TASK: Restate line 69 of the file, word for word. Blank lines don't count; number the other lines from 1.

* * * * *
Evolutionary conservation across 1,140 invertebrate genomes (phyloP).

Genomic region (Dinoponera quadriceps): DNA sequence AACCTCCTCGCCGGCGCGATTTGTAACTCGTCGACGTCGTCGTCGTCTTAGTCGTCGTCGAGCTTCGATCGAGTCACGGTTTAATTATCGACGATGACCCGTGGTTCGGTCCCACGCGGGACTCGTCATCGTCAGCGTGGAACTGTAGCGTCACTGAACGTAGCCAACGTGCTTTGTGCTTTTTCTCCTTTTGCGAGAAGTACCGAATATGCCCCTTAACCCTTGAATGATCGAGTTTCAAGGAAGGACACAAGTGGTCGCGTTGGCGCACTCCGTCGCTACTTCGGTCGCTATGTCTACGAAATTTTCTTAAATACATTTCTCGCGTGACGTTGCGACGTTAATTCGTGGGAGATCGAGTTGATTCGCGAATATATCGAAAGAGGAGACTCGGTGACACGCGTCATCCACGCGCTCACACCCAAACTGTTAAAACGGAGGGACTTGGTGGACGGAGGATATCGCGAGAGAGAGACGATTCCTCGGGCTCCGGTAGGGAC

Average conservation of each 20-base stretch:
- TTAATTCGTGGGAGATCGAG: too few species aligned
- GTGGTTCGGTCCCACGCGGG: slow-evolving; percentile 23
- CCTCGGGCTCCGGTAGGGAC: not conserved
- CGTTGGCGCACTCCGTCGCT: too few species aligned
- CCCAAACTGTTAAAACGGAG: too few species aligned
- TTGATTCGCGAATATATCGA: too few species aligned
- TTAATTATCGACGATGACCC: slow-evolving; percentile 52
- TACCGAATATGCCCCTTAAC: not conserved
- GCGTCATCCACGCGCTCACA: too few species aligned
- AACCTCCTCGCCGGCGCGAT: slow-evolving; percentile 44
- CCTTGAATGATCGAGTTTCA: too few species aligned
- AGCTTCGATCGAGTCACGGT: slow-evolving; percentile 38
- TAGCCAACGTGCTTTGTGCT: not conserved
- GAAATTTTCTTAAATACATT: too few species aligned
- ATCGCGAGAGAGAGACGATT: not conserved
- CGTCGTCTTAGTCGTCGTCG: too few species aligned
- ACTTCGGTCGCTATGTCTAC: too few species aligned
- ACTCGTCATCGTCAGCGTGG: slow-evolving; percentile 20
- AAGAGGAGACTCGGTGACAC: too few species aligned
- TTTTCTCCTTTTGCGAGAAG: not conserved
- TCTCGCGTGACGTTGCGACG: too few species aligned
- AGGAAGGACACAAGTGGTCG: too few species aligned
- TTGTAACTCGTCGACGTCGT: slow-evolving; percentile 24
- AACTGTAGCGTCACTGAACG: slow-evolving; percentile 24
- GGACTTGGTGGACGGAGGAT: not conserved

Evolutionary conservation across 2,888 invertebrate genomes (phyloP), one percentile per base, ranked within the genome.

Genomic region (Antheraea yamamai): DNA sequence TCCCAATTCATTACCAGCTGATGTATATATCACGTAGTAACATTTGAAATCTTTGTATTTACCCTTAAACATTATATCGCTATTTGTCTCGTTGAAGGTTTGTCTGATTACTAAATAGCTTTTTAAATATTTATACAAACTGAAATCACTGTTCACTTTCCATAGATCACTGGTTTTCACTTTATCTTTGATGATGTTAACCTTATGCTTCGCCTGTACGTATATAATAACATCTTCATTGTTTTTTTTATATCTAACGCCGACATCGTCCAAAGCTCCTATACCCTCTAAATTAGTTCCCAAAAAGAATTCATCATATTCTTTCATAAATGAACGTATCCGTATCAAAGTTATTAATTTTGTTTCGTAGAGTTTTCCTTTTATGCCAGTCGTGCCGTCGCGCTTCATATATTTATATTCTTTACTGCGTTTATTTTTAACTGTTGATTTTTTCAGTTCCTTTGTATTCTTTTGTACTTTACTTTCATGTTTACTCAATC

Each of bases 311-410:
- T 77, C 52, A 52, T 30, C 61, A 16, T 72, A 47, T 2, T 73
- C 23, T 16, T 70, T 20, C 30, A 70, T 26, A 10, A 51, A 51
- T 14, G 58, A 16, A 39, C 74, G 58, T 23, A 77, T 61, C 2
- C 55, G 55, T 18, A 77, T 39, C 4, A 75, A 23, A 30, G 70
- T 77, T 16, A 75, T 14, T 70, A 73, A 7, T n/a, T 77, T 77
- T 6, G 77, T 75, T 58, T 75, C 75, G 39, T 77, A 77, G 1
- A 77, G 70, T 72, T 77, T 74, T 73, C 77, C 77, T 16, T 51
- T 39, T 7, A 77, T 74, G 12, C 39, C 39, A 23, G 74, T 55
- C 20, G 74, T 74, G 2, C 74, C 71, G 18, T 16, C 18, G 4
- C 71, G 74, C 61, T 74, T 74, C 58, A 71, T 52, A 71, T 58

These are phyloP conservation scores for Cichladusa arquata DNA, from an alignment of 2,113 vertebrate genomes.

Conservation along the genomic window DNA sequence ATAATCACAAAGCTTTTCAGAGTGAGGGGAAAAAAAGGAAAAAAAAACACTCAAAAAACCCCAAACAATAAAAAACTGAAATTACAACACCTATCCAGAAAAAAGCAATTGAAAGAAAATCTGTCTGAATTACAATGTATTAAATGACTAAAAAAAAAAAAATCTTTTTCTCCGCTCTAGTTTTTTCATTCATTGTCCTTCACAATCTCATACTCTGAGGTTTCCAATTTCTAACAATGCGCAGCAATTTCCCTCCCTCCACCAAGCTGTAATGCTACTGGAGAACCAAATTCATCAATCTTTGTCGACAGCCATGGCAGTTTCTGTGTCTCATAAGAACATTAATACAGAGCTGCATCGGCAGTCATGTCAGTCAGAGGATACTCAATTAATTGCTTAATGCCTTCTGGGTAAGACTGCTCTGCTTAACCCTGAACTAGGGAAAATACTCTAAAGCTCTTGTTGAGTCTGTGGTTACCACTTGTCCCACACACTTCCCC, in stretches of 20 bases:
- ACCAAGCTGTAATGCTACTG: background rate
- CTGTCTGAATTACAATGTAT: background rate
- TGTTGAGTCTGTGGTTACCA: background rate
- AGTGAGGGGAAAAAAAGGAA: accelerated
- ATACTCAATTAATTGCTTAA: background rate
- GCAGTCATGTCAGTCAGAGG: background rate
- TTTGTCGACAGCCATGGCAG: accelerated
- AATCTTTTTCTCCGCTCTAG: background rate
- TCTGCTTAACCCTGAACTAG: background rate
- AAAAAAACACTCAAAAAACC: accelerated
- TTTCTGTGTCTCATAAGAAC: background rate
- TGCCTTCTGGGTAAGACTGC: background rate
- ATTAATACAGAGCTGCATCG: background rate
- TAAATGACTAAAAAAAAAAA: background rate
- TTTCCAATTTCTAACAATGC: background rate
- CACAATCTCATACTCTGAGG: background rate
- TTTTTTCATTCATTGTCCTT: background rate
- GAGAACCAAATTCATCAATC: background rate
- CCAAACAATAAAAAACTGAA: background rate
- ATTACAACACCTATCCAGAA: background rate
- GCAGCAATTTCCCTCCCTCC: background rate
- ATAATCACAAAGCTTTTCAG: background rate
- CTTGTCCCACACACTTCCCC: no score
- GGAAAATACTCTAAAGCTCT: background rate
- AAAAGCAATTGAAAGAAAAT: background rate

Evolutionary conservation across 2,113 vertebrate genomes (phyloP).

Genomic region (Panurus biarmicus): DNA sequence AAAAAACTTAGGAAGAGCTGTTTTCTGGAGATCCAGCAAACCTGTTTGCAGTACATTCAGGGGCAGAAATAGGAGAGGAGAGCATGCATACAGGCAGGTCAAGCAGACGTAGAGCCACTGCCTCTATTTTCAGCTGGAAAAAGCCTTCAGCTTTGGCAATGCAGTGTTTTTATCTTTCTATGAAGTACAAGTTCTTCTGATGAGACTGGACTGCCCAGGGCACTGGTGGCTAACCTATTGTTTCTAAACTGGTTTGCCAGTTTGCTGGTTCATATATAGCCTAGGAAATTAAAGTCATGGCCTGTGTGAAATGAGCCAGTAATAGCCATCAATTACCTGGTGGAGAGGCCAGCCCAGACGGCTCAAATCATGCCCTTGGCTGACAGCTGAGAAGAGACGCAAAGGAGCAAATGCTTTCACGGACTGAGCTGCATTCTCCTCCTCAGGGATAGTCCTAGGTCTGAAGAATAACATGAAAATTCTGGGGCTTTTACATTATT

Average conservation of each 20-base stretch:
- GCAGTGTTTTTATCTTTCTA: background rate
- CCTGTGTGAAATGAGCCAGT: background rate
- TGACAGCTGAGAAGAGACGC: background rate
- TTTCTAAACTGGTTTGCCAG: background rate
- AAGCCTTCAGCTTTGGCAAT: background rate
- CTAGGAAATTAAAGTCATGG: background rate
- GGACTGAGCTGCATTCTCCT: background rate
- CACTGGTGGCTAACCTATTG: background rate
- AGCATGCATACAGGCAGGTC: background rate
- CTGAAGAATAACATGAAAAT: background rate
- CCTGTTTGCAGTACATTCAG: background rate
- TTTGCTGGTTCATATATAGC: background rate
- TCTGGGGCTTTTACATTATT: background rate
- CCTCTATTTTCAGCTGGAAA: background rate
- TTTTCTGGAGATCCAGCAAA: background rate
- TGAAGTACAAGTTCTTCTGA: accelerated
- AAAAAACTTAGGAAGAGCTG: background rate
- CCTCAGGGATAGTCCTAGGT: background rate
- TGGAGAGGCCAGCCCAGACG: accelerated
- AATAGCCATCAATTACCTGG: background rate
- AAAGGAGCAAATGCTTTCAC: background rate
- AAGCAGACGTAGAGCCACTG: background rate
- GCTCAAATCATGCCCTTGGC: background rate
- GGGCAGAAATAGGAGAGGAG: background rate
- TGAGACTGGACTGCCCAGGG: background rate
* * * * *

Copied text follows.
Evolutionary conservation across 2,113 vertebrate genomes (phyloP).